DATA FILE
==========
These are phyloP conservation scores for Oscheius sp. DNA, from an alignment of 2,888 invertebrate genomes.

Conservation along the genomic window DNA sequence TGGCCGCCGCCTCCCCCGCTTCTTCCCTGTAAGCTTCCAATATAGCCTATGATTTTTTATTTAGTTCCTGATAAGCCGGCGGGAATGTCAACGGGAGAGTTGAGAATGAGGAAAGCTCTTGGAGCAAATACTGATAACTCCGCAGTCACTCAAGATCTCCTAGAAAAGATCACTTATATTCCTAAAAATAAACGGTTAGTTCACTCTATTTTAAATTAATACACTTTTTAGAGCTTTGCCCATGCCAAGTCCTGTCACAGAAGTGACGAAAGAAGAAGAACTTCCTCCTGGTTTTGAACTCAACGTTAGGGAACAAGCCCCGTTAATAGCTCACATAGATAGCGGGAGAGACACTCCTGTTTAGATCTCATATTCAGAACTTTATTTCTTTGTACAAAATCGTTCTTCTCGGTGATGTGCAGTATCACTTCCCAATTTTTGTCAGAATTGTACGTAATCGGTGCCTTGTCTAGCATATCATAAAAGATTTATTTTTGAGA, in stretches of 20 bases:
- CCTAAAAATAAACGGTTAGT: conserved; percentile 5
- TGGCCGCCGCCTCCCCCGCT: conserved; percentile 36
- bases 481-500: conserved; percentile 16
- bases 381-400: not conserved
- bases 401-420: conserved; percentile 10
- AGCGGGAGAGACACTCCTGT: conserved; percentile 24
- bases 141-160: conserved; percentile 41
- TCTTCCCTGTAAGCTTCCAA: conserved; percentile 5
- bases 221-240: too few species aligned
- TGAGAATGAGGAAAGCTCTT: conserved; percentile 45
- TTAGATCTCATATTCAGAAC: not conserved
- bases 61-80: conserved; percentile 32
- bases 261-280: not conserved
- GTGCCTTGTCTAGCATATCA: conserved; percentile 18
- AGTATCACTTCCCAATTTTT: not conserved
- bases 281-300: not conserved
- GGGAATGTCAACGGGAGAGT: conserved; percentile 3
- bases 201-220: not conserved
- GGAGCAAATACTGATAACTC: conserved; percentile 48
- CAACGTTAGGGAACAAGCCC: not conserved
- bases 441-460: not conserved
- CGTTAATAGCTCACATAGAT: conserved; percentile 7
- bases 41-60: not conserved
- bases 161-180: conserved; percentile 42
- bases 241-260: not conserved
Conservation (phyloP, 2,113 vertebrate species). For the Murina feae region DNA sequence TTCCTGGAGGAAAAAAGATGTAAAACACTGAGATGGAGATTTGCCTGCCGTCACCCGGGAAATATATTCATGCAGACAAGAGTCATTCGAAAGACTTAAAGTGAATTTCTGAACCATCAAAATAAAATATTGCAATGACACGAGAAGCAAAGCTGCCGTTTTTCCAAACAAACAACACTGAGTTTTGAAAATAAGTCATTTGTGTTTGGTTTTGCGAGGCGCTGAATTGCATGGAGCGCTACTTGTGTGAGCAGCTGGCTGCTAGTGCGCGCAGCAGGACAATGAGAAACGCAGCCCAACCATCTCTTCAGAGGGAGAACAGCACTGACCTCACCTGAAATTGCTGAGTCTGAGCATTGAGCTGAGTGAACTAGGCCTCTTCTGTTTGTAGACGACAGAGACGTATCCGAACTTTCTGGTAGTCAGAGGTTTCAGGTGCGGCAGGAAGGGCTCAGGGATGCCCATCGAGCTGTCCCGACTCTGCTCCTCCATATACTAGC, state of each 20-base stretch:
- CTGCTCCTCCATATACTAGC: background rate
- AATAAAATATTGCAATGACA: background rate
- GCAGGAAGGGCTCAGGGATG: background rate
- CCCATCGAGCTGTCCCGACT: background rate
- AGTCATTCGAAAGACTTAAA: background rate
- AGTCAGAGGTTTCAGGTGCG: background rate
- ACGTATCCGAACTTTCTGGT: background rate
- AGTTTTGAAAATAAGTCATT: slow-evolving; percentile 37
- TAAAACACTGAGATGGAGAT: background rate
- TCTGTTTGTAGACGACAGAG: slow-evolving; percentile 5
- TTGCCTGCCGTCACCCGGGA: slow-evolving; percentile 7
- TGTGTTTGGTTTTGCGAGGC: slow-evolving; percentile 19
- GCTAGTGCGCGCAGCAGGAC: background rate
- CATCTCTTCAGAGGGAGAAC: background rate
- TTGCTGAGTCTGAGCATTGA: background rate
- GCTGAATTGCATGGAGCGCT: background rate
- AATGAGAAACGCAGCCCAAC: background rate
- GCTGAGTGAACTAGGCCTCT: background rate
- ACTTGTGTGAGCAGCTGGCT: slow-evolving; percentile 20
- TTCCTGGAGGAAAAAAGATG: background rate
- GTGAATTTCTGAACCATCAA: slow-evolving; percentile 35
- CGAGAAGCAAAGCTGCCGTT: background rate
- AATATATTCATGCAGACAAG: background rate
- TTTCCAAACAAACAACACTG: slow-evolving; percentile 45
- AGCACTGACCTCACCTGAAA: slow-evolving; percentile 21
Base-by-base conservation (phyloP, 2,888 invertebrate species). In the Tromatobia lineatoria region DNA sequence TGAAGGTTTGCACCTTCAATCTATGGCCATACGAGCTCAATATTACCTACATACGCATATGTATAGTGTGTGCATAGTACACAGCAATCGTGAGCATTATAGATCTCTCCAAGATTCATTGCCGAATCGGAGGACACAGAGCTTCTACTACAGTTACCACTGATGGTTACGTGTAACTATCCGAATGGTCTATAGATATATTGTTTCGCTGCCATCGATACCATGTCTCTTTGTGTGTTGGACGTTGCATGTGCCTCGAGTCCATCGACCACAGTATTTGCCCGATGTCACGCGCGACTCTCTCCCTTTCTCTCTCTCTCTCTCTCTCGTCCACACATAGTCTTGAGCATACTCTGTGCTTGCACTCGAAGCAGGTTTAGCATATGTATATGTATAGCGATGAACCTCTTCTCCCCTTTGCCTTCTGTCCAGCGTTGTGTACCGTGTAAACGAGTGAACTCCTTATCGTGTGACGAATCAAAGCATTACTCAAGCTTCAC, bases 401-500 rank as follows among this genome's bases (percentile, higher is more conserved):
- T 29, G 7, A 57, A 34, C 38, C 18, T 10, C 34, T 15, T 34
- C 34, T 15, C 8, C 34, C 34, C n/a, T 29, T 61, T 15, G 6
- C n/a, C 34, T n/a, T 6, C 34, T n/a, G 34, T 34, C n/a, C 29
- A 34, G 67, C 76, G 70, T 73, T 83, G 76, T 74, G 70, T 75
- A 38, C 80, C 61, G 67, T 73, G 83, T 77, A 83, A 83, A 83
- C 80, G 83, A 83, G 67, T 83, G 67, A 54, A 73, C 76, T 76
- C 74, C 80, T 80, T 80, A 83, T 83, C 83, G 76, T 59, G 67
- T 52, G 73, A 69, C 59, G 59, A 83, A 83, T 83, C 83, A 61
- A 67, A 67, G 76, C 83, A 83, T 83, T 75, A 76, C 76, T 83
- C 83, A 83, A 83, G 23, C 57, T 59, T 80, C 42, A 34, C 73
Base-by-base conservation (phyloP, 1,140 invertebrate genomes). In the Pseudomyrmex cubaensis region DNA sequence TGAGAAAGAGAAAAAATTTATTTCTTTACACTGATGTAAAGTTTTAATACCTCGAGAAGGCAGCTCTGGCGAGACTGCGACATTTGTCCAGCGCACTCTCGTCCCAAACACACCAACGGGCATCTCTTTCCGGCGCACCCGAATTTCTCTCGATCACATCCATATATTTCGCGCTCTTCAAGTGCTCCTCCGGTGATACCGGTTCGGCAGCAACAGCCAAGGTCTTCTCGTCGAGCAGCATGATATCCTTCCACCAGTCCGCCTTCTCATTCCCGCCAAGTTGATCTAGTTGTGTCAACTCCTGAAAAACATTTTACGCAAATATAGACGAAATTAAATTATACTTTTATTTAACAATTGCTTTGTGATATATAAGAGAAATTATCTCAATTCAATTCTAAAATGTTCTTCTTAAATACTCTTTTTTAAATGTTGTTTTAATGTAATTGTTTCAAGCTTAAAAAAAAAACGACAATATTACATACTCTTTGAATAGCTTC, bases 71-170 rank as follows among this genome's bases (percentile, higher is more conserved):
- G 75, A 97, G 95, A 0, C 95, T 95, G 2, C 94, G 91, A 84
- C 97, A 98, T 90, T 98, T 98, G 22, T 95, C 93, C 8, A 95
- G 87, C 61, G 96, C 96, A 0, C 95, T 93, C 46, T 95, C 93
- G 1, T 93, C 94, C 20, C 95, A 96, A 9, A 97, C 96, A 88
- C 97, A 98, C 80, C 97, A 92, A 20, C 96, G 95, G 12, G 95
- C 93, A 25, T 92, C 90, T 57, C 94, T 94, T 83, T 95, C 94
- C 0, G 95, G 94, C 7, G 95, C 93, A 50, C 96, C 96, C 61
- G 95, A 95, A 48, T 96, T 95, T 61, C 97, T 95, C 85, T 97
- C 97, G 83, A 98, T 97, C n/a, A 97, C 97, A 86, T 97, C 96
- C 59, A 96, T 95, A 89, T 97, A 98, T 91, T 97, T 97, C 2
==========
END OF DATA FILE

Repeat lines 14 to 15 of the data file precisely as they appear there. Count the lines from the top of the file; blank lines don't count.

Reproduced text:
- bases 61-80: conserved; percentile 32
- bases 261-280: not conserved